Here is how writing helps with mental health
“You can make anything by writing.” – C.S Lewis
Can you recall the last time you wrote something? Besides your WhatsApp texts and Facebook updates, we mean. Writing is one of the most liberating experiences you can have. It is an excellent way of channeling your thoughts onto paper and maybe even spread your ideas. Regular writing can have a myriad of psychological benefits which might make you want to grab a pen and paper as soon as possible. For instance, writing can improve your:
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In the age of social media and instant messaging, our personal word banks are constantly diminishing. We communicate over texts mostly using abbreviations and emojis. In fact, this has become so common that some even believe that emoji is the fastest growing language in the UK. You might not see this as a problem that needs your attention while texting a friend, but what about real world situations that call for real communication skills? How would you feel if you don’t find the right words at a meeting or if you don’t find the right way to put words together to convey your ideas?
This is where writing comes to your rescue. Regular writing has proven to be highly effective in helping people improve their communication skills. In fact, even complex ideas of mathematics and hard sciences can be communicated better if you practice regular writing.
When we speak about the effect of writing on our moods, people tend to assume that only expressive writing can help in this. However, you do not have to go to the mountains, find a house, celebrate your solitary confinement and churn out Shakespearean prose to experience an elevated mood. Even simple things like writing in a journal, planner or even a blog can show positive effects on your mood.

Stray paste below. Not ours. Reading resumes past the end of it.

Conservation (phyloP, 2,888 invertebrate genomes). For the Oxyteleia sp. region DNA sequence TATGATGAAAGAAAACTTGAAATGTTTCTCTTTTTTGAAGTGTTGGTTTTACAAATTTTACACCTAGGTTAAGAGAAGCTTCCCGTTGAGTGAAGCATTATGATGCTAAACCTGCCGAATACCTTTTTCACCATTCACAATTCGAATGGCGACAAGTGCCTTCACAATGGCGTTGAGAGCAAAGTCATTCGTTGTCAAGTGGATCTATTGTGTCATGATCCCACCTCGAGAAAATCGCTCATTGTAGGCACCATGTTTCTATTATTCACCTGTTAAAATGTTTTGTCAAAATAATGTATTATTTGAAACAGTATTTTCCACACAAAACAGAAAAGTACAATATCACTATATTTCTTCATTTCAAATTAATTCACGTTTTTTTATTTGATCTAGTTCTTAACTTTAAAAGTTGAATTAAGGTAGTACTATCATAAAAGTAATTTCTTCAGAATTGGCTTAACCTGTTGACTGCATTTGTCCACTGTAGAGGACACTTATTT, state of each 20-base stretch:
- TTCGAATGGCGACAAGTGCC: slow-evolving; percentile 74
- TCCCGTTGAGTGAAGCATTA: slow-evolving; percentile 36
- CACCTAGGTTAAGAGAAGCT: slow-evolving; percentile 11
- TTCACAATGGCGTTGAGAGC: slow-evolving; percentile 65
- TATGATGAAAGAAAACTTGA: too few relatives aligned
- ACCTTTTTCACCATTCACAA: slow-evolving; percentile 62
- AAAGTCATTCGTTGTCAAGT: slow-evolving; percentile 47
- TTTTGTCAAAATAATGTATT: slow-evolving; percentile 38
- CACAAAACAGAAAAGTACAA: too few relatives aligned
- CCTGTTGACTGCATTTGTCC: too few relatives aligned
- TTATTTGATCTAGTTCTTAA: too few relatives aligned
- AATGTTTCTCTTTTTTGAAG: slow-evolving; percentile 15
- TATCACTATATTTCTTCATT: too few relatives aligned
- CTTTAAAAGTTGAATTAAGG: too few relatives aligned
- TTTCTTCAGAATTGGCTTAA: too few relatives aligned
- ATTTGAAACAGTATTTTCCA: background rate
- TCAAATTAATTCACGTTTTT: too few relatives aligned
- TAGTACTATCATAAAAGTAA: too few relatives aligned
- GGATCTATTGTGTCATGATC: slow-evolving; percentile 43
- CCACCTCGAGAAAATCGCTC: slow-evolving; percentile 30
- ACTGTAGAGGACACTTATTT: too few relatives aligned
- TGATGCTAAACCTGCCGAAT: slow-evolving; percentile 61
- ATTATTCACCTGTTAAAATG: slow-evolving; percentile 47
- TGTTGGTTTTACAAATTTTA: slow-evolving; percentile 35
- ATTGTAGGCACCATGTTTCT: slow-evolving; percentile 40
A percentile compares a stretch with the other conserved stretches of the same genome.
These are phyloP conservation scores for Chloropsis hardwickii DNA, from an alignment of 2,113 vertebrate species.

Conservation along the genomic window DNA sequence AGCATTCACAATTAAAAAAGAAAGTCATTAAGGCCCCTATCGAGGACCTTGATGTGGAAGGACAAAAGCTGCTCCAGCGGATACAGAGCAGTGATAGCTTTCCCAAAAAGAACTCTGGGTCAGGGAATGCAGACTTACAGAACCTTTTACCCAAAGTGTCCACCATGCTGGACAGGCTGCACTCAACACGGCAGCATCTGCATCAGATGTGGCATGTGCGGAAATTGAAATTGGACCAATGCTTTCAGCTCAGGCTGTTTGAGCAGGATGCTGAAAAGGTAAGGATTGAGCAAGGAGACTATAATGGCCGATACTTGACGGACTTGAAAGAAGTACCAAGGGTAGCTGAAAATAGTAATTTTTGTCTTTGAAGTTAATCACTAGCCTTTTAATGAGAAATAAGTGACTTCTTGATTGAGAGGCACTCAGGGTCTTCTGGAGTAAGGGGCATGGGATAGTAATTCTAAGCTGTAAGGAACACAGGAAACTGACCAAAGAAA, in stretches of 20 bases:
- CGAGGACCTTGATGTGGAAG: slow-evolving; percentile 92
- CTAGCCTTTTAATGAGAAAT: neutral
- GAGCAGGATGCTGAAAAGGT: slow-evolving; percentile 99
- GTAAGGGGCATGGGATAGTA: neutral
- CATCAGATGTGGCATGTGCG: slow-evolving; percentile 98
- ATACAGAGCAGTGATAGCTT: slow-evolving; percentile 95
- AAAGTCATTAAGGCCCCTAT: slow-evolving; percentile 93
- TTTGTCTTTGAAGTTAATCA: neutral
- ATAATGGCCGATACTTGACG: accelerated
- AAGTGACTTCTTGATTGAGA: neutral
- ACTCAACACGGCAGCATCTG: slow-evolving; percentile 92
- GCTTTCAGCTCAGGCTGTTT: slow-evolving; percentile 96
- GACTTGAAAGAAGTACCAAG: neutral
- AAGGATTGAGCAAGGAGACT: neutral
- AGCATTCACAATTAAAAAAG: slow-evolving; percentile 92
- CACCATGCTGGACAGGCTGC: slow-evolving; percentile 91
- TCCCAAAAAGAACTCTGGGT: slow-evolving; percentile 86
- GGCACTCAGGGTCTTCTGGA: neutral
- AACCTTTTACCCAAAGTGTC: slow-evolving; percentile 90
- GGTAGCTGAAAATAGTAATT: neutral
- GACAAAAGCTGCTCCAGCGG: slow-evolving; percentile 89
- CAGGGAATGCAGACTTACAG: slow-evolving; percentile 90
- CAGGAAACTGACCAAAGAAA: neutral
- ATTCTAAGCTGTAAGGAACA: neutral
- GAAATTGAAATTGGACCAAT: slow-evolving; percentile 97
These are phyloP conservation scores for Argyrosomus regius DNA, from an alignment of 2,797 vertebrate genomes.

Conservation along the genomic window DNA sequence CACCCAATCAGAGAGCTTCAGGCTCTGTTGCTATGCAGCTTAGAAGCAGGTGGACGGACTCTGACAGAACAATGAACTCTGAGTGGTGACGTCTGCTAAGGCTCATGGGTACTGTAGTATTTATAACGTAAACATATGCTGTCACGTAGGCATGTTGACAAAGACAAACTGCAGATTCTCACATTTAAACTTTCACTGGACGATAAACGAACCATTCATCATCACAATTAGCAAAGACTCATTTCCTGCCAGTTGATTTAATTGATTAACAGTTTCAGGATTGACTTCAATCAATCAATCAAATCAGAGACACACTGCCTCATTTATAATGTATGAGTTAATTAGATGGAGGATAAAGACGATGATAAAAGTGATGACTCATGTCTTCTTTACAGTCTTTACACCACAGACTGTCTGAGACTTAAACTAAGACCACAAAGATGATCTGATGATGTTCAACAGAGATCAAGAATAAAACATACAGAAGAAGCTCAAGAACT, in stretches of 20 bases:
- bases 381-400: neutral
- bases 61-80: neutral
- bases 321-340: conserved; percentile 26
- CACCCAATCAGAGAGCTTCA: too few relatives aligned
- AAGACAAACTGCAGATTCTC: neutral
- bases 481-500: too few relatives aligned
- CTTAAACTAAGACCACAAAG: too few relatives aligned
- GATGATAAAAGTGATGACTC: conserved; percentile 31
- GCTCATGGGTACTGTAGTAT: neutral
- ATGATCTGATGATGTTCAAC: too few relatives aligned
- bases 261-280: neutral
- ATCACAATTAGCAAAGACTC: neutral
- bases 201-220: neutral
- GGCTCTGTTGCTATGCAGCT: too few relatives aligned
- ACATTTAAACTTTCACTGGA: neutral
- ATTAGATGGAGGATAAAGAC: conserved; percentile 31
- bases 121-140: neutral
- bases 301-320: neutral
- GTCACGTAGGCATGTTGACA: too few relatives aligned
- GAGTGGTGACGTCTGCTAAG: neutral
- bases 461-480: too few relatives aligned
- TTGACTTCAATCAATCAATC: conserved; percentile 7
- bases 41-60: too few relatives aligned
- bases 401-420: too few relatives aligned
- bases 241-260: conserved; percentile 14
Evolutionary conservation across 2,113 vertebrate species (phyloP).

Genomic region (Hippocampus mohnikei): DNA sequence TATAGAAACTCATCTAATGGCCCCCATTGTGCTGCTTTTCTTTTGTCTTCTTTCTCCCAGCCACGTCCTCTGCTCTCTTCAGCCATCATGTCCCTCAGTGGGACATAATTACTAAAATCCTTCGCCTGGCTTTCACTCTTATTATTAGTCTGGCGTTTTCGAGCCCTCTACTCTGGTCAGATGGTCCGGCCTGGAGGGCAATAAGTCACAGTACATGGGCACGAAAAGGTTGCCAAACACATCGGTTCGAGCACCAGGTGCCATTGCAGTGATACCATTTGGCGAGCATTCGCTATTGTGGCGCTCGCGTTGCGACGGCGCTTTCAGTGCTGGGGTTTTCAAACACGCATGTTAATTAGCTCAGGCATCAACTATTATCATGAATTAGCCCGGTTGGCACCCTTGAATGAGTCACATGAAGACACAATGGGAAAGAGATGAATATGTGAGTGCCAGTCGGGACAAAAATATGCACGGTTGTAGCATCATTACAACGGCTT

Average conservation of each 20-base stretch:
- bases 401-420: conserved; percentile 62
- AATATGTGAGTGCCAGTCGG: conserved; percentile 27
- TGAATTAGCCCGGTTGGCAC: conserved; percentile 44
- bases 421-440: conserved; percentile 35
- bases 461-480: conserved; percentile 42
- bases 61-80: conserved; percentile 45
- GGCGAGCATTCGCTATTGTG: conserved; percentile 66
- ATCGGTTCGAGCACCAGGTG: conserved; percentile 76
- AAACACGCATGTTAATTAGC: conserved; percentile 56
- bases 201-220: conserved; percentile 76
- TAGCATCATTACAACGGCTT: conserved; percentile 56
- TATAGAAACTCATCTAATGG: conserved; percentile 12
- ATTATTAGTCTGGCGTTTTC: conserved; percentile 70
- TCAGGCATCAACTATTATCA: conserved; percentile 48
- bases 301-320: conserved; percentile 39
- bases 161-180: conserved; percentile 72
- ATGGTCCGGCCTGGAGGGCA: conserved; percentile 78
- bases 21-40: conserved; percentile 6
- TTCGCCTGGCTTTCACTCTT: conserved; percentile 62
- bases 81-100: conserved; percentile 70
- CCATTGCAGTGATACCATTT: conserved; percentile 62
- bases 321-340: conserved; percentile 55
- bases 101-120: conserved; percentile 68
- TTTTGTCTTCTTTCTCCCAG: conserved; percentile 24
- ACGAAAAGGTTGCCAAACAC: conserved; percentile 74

Research has shown that writing about life goals can help you feel happier and healthier. Another study showed that when those handling stressful jobs wrote about their experiences in a journal, their productivity increased. Blogging can also have a therapeutic impact on our lives. In fact, writing also helps to alleviate the negative effects of stress and depression.
It has often been emphasised how writing by hand can lead to improved learning abilities. This has always been accepted as fact and hence, students are encouraged to actually make notes using pen and paper. The physical act of writing sends signals from your hands to your brain and builds your motor skills. The mental effort and time taken to write also helps in improving memory.
In fact, writing also helps you build on your old thoughts. The idea of committing to pen and paper can seem so enticing that you tend to want to research more about the topic. As a result, people find paragraphs turning into essays or even books.
Regular writing is like an exercise for the brain. The physical act of writing engages your motor skills, memory and much more. According to Virginia Berninger, a professor of educational psychology at the University of Washington, the sequential finger movements activate massive regions in the brain that are involved in thinking, language and working memory—the system for temporarily storing and managing information, as reported in The Wall Street Journal. It is said that writing is a cognitive exercise for ageing individuals who want to keep their minds sharp. In addition to this, writing also helps improve concentration and decision-making abilities.
So, what are you waiting for? Get your notebook and pen now and start writing!